Commit messages are a form of documentation

I recently experienced firsthand the frustration of poorly documented changes. While maintaining a legacy application with limited handoff from the previous developer, I found myself leaning heavily on the git log to understand how parts of the application were intended to behave. It sucks to do version control archaeology and find that the commit message for a line of code you’re puzzling over is “WIP” or something equally useless. References to ticket numbers are helpful only if the maintainers know what issue tracking system you were using and still have access. Don't assume that will be the case. Remember that idioms change over time, so something obvious now might be obscure in 5 years.

Commit history may be one of the only communication channels between you and your application's future maintainers. Think of it as a captain’s log for the project. It should document what decisions were made and why. Anyone can tell from the diff that you tweaked the configuration / made the column nullable / removed CSRF checks for an action, but why were those changes needed? As the committer, you are uniquely qualified to answer that question for future readers. A few extra sentences to explain your intent and reasoning could save a maintainer wasted time or prevent them from introducing a defect. If you're working on a feature branch and all your commits are "WIP", take the time to do an interactive rebase and clean up your commit messages.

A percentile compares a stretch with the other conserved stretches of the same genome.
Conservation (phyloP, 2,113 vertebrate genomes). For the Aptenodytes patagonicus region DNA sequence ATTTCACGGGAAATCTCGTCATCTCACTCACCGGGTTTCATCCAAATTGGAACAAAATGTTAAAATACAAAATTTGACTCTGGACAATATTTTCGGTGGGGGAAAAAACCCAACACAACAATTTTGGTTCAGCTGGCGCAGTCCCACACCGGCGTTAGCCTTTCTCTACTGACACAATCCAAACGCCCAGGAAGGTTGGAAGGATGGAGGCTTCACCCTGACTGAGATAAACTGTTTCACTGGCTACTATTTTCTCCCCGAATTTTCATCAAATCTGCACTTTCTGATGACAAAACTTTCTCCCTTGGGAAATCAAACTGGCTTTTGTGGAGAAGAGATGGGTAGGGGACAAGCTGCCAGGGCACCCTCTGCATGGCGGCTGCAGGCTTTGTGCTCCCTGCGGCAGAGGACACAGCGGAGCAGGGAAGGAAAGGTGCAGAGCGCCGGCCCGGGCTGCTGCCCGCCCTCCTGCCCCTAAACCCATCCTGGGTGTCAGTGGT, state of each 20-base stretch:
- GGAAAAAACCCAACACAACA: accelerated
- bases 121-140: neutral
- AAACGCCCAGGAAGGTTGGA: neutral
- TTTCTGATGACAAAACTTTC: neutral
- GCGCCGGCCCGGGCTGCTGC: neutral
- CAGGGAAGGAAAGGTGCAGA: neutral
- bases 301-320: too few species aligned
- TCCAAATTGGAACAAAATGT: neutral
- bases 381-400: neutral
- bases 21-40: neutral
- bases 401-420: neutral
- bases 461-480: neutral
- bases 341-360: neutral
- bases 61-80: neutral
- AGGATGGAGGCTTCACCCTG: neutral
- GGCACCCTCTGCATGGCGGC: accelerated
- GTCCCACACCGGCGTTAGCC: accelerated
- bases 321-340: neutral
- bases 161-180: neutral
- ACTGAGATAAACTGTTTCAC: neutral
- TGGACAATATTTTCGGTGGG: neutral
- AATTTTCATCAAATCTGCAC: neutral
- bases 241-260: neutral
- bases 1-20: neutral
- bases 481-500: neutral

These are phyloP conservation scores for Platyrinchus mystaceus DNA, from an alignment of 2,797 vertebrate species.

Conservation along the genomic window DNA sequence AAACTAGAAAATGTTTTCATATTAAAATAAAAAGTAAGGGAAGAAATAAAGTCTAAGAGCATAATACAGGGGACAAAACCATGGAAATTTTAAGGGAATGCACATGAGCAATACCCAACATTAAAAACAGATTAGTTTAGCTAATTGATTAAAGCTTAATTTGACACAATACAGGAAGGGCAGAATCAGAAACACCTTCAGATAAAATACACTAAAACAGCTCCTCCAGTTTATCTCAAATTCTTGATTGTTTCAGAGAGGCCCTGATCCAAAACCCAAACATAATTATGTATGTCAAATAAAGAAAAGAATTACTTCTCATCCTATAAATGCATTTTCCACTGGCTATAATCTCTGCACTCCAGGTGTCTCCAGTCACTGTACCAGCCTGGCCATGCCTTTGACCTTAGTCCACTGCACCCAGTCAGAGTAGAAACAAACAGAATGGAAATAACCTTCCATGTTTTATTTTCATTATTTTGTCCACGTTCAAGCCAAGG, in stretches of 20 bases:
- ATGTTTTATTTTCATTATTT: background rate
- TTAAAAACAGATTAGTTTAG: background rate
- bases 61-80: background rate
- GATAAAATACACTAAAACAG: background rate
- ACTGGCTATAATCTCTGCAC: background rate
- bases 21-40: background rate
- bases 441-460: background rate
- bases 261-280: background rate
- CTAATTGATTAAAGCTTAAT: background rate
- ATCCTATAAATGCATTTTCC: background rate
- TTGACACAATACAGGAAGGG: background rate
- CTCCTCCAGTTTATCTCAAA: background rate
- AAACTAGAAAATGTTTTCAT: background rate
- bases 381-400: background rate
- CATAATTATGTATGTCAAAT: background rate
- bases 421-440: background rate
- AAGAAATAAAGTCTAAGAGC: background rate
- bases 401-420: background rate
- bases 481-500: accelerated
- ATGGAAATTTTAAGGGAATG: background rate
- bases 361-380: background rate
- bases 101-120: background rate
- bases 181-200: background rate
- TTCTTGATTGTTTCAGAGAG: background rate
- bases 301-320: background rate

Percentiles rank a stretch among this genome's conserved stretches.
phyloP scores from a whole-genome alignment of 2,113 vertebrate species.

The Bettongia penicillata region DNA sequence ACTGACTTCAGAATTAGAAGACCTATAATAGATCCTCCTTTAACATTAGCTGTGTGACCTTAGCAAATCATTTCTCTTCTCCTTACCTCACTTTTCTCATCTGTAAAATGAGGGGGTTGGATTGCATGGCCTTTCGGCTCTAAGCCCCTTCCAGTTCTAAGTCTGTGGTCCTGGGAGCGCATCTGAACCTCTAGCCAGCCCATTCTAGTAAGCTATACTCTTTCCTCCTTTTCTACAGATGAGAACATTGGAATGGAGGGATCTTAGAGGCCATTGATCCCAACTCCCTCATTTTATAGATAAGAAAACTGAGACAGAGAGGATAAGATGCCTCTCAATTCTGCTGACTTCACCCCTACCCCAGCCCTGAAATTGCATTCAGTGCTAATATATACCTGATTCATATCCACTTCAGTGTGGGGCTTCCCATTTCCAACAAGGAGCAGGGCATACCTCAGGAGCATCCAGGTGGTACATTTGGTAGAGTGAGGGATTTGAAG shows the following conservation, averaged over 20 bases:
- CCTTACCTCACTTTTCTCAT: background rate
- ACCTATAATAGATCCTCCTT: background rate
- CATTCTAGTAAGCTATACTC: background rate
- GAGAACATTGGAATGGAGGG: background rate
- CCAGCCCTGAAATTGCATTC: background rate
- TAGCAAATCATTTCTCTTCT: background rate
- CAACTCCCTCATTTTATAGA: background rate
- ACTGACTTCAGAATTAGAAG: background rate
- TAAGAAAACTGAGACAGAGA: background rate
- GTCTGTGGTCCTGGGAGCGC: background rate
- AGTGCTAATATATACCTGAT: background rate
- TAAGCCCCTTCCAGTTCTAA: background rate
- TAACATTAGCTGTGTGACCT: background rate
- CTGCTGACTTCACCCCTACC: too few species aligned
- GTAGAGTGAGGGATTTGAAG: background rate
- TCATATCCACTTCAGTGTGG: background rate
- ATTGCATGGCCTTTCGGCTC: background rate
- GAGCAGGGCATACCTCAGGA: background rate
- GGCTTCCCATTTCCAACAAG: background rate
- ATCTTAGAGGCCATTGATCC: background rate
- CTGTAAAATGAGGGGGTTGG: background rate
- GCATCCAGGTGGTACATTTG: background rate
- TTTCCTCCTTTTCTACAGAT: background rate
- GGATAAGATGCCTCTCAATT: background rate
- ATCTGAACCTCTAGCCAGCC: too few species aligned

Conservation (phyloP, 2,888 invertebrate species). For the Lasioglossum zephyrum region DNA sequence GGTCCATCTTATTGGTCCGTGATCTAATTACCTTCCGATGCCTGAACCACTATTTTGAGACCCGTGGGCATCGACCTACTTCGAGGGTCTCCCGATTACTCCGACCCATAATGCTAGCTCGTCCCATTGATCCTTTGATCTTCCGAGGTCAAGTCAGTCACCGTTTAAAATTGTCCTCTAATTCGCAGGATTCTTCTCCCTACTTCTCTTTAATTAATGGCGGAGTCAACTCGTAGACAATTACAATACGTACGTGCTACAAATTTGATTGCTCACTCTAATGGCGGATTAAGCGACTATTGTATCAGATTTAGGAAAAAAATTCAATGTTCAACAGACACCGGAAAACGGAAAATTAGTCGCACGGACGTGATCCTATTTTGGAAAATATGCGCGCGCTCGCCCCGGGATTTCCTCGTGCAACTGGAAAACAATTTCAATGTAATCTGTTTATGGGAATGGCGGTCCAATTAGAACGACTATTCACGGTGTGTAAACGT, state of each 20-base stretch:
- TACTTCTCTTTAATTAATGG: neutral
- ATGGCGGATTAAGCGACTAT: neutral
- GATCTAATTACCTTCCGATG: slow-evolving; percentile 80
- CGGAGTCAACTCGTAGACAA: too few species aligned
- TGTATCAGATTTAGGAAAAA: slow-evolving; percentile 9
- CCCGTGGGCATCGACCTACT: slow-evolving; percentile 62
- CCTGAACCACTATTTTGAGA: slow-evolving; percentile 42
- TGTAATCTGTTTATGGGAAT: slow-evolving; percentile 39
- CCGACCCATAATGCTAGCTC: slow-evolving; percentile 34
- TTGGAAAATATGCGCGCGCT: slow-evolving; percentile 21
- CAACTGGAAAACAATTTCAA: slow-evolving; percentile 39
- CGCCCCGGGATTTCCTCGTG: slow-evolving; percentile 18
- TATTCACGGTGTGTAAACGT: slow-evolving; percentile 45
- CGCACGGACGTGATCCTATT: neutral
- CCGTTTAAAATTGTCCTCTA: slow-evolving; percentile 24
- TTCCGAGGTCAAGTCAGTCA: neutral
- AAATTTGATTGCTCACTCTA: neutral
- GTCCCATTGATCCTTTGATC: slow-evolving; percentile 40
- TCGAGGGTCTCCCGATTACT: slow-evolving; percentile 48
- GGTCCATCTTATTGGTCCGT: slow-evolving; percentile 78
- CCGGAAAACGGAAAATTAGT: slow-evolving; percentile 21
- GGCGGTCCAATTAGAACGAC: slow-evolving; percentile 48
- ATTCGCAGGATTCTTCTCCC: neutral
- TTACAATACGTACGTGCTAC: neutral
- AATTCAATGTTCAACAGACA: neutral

Some examples:

Commit message:

Change delayed_job config

More useful commit message:

Change delayed_job config.

- Disable retries since failed jobs will continue failing.

- Leave failed jobs around so we can inspect them

Commit message:

Use url_keys instead of ids in routes.

More useful commit message:

Use url_keys instead of ids in routes.

This will obfuscate urls and thereby prevent users from accessing resources that were not shared with them.  

Commit message:

WIP

More useful commit message:

Change 'active' scope to exclude customers with no invoices within the past year.

This was done to help performance by reducing the number of invoices loaded by default.  

You get the picture. Take a couple of extra minutes to describe the changes and why they were needed. Your maintainers will appreciate it someday!